• In my case rename ‘Virtual Disk-s013.vmdk’ to ‘Split-s013.vmdk’

Adjusting the VMDK Descriptor File

  • Take a look at the Descriptor File of the Reference disk (in my case Virtual Disk.vmdk)
  • Compare it to the disk you are modifying (in my case Split.vmdk)
  • Alter the configuration of the extents in the file of the disk you are modifying to match those of the reference disk file (under #Extent Description)
    • Ensure its still referencing the actual extent files names for the split.vmdk
    • Ensure you get the value for the last (partial) extent correct
  • Alter the configuration of the ddb.geometry.cylinders in the file of the disk you are modifying to match that of the reference disk file
  • Save the file
  • Your resulting file should look like the below

What to do next?

You have a few choices at this point, depending on how the original VM was configured and how you want it to be long term (split disk vs single file)

  1. Started with Single Disk / Want to continue with Split Disk
    1. Remove the original single VMDK file from the VM folder
    2. Replacing it with the new Split Disk files
    3. Alter the settings of the VM to include the name of new split disk instead of the original single file version one.
  2. Started with Single Disk / Want to continue with Single Disk
    1. Remove the original single file VMDK from the VM folder
    2. Consolidate the split VMDK to a single file with the the original name
    3. Place the new consolidated VMDK file in folder of the VM
  3. Started with Split Disk / Want to continue with Split Disk
    1. Likely if it was split to begin with as you never changed the file name by having to split
    2. Remove the original split VMDK from the VM folder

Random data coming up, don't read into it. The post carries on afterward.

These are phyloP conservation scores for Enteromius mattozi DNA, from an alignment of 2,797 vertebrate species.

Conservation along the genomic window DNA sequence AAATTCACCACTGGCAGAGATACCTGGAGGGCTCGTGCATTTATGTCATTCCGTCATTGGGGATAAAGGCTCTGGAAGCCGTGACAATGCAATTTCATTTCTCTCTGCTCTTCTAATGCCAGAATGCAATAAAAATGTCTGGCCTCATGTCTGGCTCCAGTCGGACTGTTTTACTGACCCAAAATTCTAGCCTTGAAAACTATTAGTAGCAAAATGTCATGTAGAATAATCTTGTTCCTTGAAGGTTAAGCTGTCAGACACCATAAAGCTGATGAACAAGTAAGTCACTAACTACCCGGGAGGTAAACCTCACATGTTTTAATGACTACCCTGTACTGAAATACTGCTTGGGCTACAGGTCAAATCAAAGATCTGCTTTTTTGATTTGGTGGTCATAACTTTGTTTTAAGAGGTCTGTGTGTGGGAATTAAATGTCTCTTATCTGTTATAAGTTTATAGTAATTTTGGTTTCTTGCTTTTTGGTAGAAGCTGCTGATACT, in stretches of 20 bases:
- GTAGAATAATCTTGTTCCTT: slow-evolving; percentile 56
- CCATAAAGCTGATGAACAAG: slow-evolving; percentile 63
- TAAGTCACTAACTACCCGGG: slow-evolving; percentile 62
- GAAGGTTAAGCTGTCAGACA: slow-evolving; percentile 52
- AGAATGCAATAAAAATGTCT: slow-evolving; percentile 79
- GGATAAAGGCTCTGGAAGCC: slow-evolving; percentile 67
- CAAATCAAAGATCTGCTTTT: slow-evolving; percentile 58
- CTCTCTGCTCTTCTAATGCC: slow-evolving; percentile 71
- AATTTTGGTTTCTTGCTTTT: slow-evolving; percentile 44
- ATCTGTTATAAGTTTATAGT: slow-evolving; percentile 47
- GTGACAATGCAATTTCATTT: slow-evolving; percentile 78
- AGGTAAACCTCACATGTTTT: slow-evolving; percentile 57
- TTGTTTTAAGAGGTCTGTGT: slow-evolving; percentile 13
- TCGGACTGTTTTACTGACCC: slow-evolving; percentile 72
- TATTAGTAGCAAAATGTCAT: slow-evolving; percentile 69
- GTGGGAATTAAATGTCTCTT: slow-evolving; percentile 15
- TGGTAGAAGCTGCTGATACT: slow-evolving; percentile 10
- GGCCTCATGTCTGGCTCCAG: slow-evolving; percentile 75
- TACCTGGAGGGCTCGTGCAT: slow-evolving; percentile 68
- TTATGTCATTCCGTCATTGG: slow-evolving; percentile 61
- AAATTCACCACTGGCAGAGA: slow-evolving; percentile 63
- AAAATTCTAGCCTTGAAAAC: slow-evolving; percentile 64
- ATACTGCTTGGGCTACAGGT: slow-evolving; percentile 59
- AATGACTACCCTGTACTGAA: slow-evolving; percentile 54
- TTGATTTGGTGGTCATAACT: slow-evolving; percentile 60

3. Place the new split VMDK in folder of the the VM
  4. Any combination of the above!

In my case I am going to option 2 as I started with a single disk, and want to continue with one. Options 1 and 3 are straight forward. 4 is a combination of the options as you see fit.

Consolidate the Split VMDK

If you dont need to consolidate the VMDK, based in the choice you made in the previous section, then jump to ‘Finishing the VM Setup’

  • Open a Terminal Window and navigate to your working directory
    • /Applications/VMware\ -r Split.vmdk -t 0 Windows10.vmdk

Finishing the VM Setup

Assuming you now have the correct files in the VM folder, and have modified the VM settings (if necessary), check the settings of the hard disk and see what size it reports. In my case it now says 50GB instead of the original 60GB.

  • Power on the VM -> Disk Management -> Confirm Disk is showing correct size
    • In my case I now have 4.51GB free vs the 14.51GB I had free before
  • Right Click -> Extend Volume -> Accept the defaults -> Finish
  • And the Explorer view

Clean up you working folder, and thats it! Enjoy…..

4 thoughts on “Pro Tip: Reducing the Maximum Size of a Virtual Disk with VMware Fusion / Workstation

Add yours

  1. This works. Relatively perplexing — how this feature isn’t included in the standard ui.

    Thanks for providing this, FearDamhan